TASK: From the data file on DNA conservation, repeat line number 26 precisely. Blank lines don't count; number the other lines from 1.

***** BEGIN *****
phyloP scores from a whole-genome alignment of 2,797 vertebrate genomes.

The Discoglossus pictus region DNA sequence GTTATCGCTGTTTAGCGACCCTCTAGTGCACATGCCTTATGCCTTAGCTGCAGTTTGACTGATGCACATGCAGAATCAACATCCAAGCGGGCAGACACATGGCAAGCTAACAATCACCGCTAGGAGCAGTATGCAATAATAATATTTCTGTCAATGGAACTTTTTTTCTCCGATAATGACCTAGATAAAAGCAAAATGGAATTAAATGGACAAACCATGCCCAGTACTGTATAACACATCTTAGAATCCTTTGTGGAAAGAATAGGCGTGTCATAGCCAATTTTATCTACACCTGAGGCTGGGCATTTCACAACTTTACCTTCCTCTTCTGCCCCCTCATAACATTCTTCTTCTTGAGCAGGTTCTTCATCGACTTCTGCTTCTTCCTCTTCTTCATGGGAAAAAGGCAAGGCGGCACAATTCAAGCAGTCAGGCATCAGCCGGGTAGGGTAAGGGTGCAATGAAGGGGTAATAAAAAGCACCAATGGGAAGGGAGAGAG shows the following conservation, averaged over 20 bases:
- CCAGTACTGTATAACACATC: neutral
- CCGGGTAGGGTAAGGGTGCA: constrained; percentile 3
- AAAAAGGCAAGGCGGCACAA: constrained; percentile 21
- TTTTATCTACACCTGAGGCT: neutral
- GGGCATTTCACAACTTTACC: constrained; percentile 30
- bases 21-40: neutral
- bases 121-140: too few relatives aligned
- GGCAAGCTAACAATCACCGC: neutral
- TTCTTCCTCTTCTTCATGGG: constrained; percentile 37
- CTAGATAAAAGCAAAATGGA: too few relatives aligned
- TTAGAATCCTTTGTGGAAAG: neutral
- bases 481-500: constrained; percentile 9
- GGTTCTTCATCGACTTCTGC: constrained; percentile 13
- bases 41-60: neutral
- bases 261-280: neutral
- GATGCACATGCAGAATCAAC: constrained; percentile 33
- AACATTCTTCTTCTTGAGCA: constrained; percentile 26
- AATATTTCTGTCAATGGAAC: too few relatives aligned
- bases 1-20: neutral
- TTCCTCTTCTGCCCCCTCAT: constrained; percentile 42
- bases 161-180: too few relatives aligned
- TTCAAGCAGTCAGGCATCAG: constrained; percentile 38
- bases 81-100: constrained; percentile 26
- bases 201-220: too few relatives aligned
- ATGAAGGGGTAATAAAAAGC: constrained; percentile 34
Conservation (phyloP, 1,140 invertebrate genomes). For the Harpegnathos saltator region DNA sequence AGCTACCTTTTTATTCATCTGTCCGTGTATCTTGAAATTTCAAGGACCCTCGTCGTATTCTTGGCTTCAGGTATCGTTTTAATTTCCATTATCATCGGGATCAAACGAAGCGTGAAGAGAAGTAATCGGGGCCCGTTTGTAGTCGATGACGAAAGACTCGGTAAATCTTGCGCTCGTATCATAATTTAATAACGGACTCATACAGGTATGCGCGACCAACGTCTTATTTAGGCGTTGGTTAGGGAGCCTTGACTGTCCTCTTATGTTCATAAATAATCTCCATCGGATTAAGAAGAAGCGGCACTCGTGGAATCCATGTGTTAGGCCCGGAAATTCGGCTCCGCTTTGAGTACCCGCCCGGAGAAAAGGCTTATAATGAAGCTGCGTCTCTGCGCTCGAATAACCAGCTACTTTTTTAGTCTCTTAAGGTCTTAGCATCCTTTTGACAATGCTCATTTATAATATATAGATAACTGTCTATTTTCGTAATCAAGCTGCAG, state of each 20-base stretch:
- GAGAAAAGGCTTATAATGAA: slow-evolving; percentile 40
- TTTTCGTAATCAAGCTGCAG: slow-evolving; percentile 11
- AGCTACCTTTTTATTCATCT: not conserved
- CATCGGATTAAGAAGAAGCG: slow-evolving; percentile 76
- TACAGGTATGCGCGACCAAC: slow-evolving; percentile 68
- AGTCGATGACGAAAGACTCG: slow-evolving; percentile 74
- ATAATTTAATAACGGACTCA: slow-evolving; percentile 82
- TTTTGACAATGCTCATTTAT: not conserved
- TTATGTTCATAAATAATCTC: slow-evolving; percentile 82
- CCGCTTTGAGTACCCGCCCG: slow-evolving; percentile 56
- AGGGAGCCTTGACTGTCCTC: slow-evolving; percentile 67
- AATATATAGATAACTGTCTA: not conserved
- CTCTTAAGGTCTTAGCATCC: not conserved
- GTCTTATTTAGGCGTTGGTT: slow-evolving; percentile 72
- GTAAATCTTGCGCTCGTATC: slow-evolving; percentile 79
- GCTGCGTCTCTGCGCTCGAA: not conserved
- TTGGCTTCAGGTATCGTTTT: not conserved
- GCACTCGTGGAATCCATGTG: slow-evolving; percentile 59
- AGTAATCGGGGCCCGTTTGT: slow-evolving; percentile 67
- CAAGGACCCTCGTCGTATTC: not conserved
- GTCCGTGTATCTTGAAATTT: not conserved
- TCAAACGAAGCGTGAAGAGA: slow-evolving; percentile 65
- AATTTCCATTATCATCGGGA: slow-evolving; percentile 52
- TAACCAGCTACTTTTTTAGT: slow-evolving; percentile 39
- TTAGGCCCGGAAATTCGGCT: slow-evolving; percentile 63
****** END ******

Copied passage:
- bases 201-220: too few relatives aligned